Today I am pulling out one of the books I’ve reviewed in the past. One of my favorite, almost anime-style books is by indie author, Jim Bernheimer. Published in 2011, Confessions of a D-List Supervillain hits all the marks as a sometime hilarious read that makes you go hmmm….
“Being a supervillain means never having to say you’re sorry … Unless it’s to the judge or the parole board. Even then, you don’t really have to. It’s not like it’s going to change the outcome or anything.”
Those are the words of Calvin Matthew Stringel, better known as Mechani-Cal. He’s a sarcastic, down on his luck armored villain. Follow his exploits as he gets swept up in a world domination scheme gone wrong and ends up working for this weak willed, mercy loving heroes. Immerse yourself in his epic battles and see what it’s like to be an outsider looking in at a world that few have ever experienced.
Climb into Cal’s battlesuit and join him on his journey. Will he avoid selling out his principles for a paycheck and a pardon? Can he resist the camaraderie of being on a super team? Does he fall prey to the ample charms of the beautiful Olympian Aphrodite? How will he survive the jealous schemes of Ultraweapon, who wears armor so powerful it makes Cal’s look like a museum piece?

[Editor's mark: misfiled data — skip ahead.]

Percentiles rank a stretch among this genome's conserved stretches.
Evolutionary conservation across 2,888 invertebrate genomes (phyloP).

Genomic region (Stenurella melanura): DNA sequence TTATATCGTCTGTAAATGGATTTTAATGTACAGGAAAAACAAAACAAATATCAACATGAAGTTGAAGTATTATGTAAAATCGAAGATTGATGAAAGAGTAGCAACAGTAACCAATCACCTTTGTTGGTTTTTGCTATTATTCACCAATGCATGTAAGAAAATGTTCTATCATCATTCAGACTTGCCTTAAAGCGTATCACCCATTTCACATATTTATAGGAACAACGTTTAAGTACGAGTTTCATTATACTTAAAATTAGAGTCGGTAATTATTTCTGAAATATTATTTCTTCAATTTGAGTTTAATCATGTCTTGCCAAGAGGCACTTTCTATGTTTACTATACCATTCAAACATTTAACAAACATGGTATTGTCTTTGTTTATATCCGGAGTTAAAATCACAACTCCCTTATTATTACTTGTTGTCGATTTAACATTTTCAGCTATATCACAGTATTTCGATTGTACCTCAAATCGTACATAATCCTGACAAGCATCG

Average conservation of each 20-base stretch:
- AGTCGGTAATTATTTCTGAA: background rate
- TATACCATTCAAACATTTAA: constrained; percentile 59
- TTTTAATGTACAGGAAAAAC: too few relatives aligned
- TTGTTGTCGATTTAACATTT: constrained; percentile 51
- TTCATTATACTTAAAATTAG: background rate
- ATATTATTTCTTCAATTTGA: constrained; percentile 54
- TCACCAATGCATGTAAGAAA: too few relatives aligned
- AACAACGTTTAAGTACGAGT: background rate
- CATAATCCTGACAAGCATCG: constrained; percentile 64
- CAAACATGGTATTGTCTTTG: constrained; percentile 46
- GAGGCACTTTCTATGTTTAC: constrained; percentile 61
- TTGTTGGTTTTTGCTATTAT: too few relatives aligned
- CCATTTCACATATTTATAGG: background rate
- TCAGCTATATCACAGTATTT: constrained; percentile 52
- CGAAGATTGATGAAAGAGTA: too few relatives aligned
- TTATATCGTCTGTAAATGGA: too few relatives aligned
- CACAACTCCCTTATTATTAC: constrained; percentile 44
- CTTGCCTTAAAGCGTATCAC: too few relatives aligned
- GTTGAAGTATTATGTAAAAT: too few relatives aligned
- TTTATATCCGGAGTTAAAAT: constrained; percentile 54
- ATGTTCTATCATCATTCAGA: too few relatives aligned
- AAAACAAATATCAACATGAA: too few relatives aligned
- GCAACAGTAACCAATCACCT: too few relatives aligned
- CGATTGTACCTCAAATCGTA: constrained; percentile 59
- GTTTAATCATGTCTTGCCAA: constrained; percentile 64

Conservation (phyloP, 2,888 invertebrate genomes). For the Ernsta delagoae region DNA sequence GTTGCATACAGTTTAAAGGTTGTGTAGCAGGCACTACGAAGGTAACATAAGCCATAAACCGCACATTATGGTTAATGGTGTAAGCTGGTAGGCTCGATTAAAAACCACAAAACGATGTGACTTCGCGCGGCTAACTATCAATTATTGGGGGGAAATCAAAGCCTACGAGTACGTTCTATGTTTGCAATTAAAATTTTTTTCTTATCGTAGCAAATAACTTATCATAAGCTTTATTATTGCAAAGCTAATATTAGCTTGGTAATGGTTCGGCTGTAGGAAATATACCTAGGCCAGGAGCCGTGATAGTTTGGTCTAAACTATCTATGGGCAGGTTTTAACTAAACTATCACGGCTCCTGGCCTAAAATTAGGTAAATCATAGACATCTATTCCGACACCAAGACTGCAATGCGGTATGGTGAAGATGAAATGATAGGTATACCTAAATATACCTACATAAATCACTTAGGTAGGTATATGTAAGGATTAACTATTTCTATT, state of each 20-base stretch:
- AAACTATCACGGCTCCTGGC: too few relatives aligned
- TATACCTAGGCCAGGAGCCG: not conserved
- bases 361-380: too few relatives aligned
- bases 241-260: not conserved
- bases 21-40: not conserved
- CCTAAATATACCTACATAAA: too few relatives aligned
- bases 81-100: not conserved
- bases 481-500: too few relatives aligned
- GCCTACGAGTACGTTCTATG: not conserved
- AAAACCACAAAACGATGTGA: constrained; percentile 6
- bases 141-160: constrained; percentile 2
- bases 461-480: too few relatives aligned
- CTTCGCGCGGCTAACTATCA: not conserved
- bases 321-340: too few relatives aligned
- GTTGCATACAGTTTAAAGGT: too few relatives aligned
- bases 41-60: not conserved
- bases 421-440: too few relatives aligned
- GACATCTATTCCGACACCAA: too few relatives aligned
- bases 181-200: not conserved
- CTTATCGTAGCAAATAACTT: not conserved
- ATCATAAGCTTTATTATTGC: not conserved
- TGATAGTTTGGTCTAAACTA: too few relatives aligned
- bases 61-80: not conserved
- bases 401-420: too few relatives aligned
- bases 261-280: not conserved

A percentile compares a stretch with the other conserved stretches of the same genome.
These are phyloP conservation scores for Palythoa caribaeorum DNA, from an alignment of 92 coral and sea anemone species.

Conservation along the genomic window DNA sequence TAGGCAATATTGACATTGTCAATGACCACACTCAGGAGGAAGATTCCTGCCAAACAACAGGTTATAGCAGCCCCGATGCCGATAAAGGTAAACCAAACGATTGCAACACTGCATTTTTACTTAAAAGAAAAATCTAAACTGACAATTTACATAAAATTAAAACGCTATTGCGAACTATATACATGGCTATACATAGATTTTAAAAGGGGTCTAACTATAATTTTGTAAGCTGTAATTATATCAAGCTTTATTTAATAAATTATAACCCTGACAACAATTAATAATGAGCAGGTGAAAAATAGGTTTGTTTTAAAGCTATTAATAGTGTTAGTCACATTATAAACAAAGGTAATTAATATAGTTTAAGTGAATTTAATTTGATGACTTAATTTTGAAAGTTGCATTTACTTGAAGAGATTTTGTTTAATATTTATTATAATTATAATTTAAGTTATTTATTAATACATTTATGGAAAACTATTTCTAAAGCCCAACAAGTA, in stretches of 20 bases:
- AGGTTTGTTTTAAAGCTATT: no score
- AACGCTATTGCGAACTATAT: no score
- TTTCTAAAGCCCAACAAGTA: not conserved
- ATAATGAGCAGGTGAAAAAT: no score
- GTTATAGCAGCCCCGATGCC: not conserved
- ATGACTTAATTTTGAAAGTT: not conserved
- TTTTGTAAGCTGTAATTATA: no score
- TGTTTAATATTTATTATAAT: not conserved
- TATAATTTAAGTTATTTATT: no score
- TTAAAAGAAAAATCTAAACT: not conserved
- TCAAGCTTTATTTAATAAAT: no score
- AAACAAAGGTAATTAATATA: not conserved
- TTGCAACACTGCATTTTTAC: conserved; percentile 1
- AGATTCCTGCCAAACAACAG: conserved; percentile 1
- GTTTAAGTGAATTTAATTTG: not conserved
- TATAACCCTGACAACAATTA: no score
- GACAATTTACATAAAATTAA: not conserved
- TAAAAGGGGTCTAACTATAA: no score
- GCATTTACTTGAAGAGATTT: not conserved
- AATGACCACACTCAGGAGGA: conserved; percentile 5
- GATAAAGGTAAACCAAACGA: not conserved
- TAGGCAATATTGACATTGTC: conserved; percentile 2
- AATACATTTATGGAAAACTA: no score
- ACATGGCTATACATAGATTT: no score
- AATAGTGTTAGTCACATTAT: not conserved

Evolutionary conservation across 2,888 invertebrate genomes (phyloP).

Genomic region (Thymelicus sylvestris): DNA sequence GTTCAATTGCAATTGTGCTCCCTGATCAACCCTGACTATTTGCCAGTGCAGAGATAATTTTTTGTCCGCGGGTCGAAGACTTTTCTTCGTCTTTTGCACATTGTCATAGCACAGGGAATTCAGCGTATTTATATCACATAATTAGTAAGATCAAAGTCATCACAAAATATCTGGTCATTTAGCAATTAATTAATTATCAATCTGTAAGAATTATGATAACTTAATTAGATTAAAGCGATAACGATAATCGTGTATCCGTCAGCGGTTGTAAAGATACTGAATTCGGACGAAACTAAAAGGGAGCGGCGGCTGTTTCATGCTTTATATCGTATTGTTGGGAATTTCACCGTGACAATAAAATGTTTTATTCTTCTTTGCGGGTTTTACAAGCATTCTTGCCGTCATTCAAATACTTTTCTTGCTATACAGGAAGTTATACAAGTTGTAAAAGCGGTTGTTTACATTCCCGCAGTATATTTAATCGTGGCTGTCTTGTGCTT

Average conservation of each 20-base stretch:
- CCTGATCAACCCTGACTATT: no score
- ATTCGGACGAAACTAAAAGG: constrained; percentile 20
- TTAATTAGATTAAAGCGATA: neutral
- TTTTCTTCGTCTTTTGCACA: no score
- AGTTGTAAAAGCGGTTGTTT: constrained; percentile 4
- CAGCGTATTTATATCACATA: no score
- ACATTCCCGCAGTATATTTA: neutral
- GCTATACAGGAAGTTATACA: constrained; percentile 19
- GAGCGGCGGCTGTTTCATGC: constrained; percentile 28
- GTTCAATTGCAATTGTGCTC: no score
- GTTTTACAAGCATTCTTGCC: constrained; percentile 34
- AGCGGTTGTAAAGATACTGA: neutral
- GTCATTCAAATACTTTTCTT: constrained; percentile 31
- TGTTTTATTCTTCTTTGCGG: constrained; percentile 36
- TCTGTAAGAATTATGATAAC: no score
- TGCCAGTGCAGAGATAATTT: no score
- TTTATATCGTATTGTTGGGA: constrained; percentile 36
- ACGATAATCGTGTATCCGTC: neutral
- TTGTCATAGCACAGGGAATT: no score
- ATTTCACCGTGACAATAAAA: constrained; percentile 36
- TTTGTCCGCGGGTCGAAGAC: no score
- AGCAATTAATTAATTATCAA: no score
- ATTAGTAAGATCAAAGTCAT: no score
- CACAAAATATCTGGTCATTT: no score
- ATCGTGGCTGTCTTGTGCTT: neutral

See the world of “righteous do-gooders" through the eyes of someone who doesn’t particularly care for them.
And remember - Losing an argument with a group of rioters isn’t a good excuse to start lobbing tear gas indiscriminately at them. You’ve only got so many rounds and it’s going to be a long day, so make sure you get as many as possible with each one.
I enjoyed this take on the age-old hero vs villain story. Bernheimer has created a dystopian world where mankind relies on superheroes to save them, and the most popular superheroes are The Olympians - 12 common people who were chosen to wield the powers of certain of the Gods of Olympus.
Conversely there are the supervillains, and Cal `Mechani-Cal' Stringel is, by his own assertion, not one of the more successful of them, but he gets by.
The world has been taken over by bugs the size of grasshoppers that have attached themselves to everyone's necks, reorganizing the world into a hive society of junkies addicted to the bugs in the desperate way that a junkie is addicted to heroin. Because he works inside of his mechanical suit, Cal has managed to avoid this fate. Out of necessity, he finds himself trying to get the `good-guys' back on their feet and back to saving the world like they are supposed to be doing.
As superheroes go, The Olympians are as unlikeable and evil a bunch of shallow, self-serving stars as you could ask for. The supervillains, on the other hand, are actually the better human beings, because they are honest about their motives.
I don't normally like first person, present tense point of view in a story, because I find it difficult to get into into the story. But once I got past that initial issue I have to admit, this story captured and held my interest.
The adventures that Cal has as he tries to re-hab the Olympians and save the world are quite entertaining. There are some adult themes, but though there is nothing graphic I recommend this as a fun adult read.